A newcomer to Staunton St, in contrast to most, chose not to make much noise about their arrival. We feel a marching band precession would have been quite suitable–the food is really very good.
For all of Soho's flaws, it's been making serious amends with the amount of new restaurant openings in 2015. Stazione Novella have most recently been added to the movement, Linguini Fini reinserted atmosphere to the area surrounding the mid-levels escalators and we can look forward to a new oyster bar by the end of the month with The Walrus, a recent development from those who brought us The Woods.
Wondering what to expect from a restaurant whose entry doubles as the mouth of what we can only assume is modelled on the cave of wonders from Aladdin, the cavity is narrow and quite dark, extremely funky and unlike anything else we have seen in Hong Kong–those from Barcelona will approve. Friendly staff are welcoming, and after being directed to one of the tables, a quick glance over the menu proves there is no messing about where when it comes to cuisine identity; it is all written in Spanish with English explanations. Both the owners are of Spanish affiliation, one by birth and the other by residence. Their intent is to bring high quality drinks and tapas to Hong Kong at middle range prices. This is a line we have heard before, and it usually means small portions sold resulting in an un-small bill. This is not the case for Bocadito, where you will escape a dinner for two with a range of tapas and a drink each for about $600. Damage; mitigated.
Con pan tomate
Gambas al ajillo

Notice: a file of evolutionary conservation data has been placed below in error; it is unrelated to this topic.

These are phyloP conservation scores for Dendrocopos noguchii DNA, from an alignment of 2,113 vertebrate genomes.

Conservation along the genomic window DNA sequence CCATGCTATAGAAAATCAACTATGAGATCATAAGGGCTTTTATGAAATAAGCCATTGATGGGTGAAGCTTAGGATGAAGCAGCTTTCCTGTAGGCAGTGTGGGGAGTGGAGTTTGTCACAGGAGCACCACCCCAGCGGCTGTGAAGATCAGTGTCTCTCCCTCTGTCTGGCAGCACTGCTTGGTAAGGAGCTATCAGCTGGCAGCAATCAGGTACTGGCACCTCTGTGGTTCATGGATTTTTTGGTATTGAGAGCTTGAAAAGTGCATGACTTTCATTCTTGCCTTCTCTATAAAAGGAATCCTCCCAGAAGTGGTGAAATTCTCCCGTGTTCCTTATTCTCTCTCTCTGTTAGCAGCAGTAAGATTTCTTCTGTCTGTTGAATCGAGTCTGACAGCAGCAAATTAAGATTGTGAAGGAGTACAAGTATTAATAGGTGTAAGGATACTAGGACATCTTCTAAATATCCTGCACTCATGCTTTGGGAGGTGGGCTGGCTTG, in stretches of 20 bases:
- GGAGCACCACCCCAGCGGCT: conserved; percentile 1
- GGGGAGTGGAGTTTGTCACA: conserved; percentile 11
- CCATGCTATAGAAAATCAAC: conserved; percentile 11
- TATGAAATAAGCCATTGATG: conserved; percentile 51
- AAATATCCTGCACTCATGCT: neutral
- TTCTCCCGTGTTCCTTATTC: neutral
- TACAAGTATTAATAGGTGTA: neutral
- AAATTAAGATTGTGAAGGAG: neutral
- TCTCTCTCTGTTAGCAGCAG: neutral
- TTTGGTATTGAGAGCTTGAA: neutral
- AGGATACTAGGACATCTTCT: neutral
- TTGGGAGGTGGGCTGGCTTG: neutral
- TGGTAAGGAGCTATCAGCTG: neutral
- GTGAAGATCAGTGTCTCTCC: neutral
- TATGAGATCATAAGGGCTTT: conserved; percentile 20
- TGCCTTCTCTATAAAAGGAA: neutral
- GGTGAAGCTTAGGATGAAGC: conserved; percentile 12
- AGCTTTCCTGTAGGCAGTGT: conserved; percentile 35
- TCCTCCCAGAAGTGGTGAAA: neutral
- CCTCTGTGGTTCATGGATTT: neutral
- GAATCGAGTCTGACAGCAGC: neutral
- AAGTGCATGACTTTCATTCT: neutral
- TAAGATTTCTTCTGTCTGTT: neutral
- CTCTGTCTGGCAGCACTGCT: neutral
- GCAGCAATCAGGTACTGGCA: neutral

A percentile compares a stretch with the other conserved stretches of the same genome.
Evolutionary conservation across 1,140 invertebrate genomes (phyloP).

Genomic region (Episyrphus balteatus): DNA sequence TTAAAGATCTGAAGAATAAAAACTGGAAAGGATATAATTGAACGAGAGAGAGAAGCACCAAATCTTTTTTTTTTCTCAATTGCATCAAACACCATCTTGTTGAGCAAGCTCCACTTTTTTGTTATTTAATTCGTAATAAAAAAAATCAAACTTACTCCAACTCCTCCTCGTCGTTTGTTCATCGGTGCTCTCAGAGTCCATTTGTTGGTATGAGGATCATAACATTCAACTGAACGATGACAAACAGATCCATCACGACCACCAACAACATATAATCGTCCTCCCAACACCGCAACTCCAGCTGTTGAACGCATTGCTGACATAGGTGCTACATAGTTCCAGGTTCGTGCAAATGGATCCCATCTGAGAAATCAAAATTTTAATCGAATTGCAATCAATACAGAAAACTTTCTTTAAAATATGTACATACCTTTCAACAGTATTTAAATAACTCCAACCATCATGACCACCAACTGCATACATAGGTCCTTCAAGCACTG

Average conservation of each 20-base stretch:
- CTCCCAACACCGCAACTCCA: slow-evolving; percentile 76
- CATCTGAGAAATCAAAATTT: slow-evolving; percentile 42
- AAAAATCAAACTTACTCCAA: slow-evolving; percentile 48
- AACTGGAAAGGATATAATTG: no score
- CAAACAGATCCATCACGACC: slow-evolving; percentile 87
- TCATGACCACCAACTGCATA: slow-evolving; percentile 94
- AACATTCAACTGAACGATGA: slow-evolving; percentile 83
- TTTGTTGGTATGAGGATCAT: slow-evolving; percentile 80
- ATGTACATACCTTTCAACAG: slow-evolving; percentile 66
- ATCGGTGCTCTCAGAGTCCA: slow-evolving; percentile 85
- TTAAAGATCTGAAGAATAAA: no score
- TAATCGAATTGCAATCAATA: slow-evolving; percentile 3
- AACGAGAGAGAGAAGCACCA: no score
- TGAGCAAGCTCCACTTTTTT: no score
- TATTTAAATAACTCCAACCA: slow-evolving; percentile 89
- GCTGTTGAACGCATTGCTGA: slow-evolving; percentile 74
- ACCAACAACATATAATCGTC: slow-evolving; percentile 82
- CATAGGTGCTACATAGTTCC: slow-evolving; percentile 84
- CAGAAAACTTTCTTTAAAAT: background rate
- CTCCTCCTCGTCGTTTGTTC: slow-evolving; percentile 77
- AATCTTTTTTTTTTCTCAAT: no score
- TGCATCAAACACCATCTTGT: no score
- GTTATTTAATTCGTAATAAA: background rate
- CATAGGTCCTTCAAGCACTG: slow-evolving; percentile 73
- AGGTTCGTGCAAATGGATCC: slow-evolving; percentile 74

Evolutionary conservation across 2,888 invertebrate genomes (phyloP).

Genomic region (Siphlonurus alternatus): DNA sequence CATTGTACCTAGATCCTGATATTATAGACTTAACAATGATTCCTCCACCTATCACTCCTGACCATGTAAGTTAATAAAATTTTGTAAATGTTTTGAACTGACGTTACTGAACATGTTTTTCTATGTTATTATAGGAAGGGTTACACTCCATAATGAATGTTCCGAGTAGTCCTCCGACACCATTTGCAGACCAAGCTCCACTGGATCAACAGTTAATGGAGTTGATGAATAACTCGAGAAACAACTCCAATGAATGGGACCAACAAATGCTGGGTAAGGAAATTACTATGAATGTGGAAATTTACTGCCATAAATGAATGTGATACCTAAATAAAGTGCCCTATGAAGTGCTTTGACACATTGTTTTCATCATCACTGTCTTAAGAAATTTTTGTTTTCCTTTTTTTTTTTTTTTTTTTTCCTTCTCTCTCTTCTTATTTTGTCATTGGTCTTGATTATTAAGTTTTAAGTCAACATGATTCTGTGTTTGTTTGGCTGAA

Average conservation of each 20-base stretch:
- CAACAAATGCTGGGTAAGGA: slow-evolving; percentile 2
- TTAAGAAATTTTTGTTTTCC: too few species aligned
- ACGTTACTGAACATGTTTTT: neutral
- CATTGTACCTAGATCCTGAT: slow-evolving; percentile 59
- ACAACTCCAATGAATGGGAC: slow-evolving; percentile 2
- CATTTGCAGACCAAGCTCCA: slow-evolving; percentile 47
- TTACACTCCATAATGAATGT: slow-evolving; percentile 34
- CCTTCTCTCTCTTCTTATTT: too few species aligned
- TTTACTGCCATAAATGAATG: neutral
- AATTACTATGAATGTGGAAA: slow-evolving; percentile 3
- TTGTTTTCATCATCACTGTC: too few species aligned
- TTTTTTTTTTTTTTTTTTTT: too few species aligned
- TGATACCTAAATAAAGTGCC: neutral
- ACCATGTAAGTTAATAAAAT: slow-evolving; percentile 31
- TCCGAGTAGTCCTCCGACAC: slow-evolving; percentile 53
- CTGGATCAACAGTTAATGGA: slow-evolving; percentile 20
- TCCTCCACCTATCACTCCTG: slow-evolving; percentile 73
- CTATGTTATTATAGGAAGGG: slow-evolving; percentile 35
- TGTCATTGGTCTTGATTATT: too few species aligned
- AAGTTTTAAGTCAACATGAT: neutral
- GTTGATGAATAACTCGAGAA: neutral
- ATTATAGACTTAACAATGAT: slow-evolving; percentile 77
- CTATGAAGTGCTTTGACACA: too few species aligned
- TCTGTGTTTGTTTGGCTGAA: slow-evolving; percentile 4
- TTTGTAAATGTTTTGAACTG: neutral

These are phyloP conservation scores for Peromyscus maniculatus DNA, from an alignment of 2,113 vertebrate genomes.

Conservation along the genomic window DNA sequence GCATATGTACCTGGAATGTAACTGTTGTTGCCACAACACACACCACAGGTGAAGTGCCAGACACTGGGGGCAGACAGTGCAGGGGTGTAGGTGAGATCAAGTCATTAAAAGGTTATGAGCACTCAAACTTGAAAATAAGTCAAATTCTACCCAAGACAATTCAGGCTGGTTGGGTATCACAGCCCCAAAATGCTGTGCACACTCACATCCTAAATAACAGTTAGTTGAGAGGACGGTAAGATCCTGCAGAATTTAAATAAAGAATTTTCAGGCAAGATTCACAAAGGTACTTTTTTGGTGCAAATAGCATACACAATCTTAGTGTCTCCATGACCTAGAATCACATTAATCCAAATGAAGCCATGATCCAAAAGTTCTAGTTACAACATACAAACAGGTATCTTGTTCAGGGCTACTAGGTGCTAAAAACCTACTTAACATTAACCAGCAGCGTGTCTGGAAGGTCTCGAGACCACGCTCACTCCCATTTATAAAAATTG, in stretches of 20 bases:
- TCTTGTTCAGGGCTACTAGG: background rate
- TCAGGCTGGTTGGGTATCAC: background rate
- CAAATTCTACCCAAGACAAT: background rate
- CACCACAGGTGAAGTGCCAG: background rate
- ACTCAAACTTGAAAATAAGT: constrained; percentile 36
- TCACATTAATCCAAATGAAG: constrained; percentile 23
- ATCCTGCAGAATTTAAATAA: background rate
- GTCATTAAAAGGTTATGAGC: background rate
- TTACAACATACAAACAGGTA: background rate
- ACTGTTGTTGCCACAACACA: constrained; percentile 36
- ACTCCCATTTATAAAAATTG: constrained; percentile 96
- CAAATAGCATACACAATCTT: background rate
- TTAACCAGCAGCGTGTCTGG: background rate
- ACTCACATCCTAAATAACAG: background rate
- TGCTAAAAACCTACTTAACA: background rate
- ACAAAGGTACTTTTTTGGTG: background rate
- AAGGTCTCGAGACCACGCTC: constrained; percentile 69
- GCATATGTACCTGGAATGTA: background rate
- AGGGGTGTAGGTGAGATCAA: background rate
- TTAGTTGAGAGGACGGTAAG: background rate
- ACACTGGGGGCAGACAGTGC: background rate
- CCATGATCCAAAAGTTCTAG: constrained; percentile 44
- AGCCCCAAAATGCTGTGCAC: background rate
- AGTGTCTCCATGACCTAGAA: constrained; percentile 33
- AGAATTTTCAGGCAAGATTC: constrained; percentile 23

We had the pan con tomate ($45) (which we have now tried at nearly every Spanish restaurant in Hong Kong, with the award for best still belonging to Rustico in Lai Chi Kok; Bocadito now coming a very close second), mushroom croquetas (6 for $88), gambas al ajillo ($130), and sole ceviche ($78).The ceviche had an unpredictably generous measure of heat to it, which worked so well with the tart lime and pungent onion. The mushroom croquetas were creamy and deeply savoury, crispy and warm but molten inside. The gambas make us say to every other prawn dish we have ever tasted: 'get it together'. What is masterful about this dish is how simple it is. Prawns, cooked to perfection so they're more under than over cooked, olive oil that is fruity and viscous, garlic that permeates all parts of the dish and fresh chillis that just won't stop. Easily the highlight of the night and we recommend this one to every person who enters the Spanish/Mexican grotto.
The mains constituted salad with roasted seasonal veg ($75) (which were very tasty–a treat in this city that can struggle throw together a flavourful salad), the fish taquitos ($78) and beef tenderloin with rosemary and butter sauce ($228). Standouts from this round were assuredly the tacos, which were very 'streets of Mexico City' with a tortilla that you can tell is made daily.
Verdict: This is an ideal place to sit and drink a lot in. The tipples are cheap and clever; the down to earth bar staff made us a sugar, rum and lime cocktail that was bang on and entirely unusual (ask for the cocktail that is 'yet to be named' on entering for a similar concoction). The wine easy to imbibe, creating a Spanish symbiosis with the the many tapas available. Order a bottle (for a measly $300-$400), a couple of cocktails, and let the tacos and gambas abound.